What does it take for a volcanic eruption to really shake the world? Did volcanic eruptions extinguish the dinosaurs, or help humans to evolve, only to decimate their populations with a super-eruption 73,000 years ago? Did they contribute to the ebb and flow of ancient empires, the French Revolution and the rise of fascism in Europe in the 19th century? These are some of the claims made for volcanic cataclysm. Volcanologist Clive Oppenheimer explores rich geological, historical, archaeological and palaeoenvironmental records (such as ice cores and tree rings) to tell the stories behind some of the greatest volcanic events of the past quarter of a billion years. He shows how a forensic approach to volcanology reveals the richness and complexity behind cause and effect, and argues that important lessons for future catastrophe risk management can be drawn from understanding events that took place even at the dawn of human origins.
Clive Oppenheimer is a Reader in Volcanology and Remote Sensing at the University of Cambridge and a Research Associate of 'Le Studium' Institute for Advanced Studies at ISTO (University of Orleans/CNRS). His research focuses on understanding the chemistry and physics of volcanism, and the climatic and human impacts of eruptions in antiquity. He has carried out fieldwork worldwide in collaboration with archaeologists, atmospheric scientists and other geologists. Since 2003, he has studied the lava lake of Erebus volcano with the US Antarctic Program. In 2005 the Royal Geographical Society presented him with the Murchison Award 'for publications enhancing the understanding of volcanic processes and impacts'. Dr Oppenheimer is a co-author with Peter Francis of a leading volcanology textbook and has contributed widely to television and film documentaries on volcanoes, including Werner Herzog's 'Encounters at the End of the World' and most recently, for Discovery, the History Channel, the BBC, Teachers' TV and National Geographic.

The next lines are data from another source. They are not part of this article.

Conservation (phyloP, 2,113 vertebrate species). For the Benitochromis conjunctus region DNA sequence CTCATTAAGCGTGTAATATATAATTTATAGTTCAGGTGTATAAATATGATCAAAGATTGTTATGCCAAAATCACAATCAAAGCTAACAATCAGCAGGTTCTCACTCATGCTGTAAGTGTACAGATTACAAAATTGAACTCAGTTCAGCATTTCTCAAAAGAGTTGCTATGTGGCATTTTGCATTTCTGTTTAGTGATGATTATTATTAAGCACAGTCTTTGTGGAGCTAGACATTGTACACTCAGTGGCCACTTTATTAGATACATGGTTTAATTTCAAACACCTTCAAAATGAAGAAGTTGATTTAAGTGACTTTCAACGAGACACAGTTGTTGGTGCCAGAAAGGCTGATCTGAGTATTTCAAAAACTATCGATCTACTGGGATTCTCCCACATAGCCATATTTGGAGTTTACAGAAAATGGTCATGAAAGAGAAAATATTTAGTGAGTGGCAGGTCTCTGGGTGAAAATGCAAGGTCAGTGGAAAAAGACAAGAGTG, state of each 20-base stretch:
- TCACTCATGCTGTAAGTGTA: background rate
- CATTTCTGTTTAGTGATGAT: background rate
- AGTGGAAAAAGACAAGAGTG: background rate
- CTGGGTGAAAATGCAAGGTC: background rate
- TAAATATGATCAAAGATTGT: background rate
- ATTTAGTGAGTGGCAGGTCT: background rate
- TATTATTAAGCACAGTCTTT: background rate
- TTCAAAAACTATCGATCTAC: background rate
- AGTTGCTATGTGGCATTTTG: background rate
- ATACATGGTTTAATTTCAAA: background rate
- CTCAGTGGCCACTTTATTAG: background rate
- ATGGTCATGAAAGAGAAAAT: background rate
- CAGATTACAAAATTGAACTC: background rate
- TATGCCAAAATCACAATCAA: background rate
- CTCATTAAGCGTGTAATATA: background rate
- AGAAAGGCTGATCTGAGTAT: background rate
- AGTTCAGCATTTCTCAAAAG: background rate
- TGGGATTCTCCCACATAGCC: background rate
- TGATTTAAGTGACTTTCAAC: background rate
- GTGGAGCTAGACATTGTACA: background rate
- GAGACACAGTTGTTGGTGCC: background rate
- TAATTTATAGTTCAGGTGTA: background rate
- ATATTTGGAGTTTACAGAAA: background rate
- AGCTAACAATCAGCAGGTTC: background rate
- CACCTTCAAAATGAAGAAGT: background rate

Preface; 1. Fire and brimstone: how volcanoes work; 2. Eruption styles, hazards and ecosystem impacts; 3. Volcanoes and global climate change; 4. Forensic volcanology; 5. Relics, myths and chronicles; 6. Killer plumes; 7. Human origins; 8. The ash-giant/sulphur-dwarf; 9. European volcanism in prehistory; 10. The rise of Teotihuacan; 11. Dark Ages: dark nature?; 12. The Haze famine; 13. The last great subsistence crisis in the western world; 14. Volcanic catastrophe risk; Appendix A. Volcano trumps: notable eruptions of the past 10,000 years; Appendix B. Further reading; Index.